This month’s issue of the Notices of the AMS contains an interesting article on “Mathematics and Home Schooling” (see reference below). I think the title is slightly misleading, as the article deals more generally with the past and current state of home schooling in the United States, with only a minor focus on science in general, as opposed to mathematics in particular. But no matter– the article is still a great informative read. The following are merely highlights, reactions, and rants.
I found particularly interesting the survey of legal precedent and various interpretations of the states’ assumed responsibility for childrens’ education. For example, the “Amish exemption” resulting from Wisconsin v. Yoder (1972) allowed the Amish community in Wisconsin to sidestep the state’s compulsory school attendance law, “because [the court] believed that the very nature of the religion would be undermined with exposure of its young people to the worldly culture of education beyond the eighth-grade level.” But this allowance seems to be unique; “attempts by other religious groups to claim an “Amish exemption” for their educational practices or lack thereof have not been well received by the courts.” It is not clear to me how these differences of treatment of different religions are justified or reconciled.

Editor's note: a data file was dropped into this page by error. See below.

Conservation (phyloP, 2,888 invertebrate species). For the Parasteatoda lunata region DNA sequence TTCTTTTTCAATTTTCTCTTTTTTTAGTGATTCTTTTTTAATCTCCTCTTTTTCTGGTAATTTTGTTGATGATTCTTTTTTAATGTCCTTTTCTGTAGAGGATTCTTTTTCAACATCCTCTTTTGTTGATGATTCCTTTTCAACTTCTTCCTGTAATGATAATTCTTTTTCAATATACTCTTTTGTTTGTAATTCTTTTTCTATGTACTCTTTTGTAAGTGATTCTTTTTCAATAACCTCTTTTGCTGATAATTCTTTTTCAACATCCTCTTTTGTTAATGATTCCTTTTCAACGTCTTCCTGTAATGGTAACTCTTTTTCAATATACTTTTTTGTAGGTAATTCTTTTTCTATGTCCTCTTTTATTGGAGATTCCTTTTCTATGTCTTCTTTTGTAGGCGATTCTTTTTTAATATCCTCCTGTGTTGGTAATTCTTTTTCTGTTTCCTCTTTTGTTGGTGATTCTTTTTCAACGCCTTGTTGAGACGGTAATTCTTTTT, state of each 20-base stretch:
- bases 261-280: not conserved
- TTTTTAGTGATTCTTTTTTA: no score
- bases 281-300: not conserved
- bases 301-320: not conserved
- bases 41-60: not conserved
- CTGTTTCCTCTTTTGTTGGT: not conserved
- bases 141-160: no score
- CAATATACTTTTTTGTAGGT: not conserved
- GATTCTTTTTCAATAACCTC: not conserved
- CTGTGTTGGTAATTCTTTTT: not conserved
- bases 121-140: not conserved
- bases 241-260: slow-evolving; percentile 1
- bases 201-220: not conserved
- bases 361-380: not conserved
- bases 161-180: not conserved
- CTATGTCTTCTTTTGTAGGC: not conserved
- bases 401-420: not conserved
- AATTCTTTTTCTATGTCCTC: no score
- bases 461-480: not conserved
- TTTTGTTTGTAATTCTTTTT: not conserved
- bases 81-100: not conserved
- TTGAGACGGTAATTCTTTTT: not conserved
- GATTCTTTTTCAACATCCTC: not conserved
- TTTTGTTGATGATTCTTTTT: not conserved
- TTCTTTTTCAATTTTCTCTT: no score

One rather disturbing feature of religiously motivated home schooling addressed in the article is the potential lack of gender equity. For example, quoting guidance from Stacy McDonald (who a quick web search suggests is associated with FamilyReformation.org):
A girl’s education “should be focused on assisting her future husband as his valuable helpmate, not on becoming her ‘own person’.” Girls are counseled to “[r]emember that a strong desire to be a doctor or a seeming by-God-given talent in mathematics is not an indication of God’s will for you to have a career in medicine or engineering. Sometimes God gives us talents and strengths for the specific purpose of helping our future husbands in their calling.”
Sigh. Of course, at the end of the day I suppose it is necessary to consider whether any of this matters– that is, it’s nonsense, but can anything be done about it? Should anything be done about it? Getting between parents and their children can be a pretty nasty subject. To answer these questions, I think you have to consider the extent to which you think that withholding education– or providing absurdly inaccurate education– is harmful or abusive to a child.
For my part, I think education is as critical to quality of life as medical care. If a child grows up without learning what the rest of the modern world is learning, then that child has been denied the chance to be great, to possibly make the next ground-breaking advance in astronomy, biology, physics, etc.
Reference: Acker, Gray, Jalali, and Pascal, Mathematics and Home Schooling. Notices of the AMS, 59(4) (April 2012): 513-521. [PDF]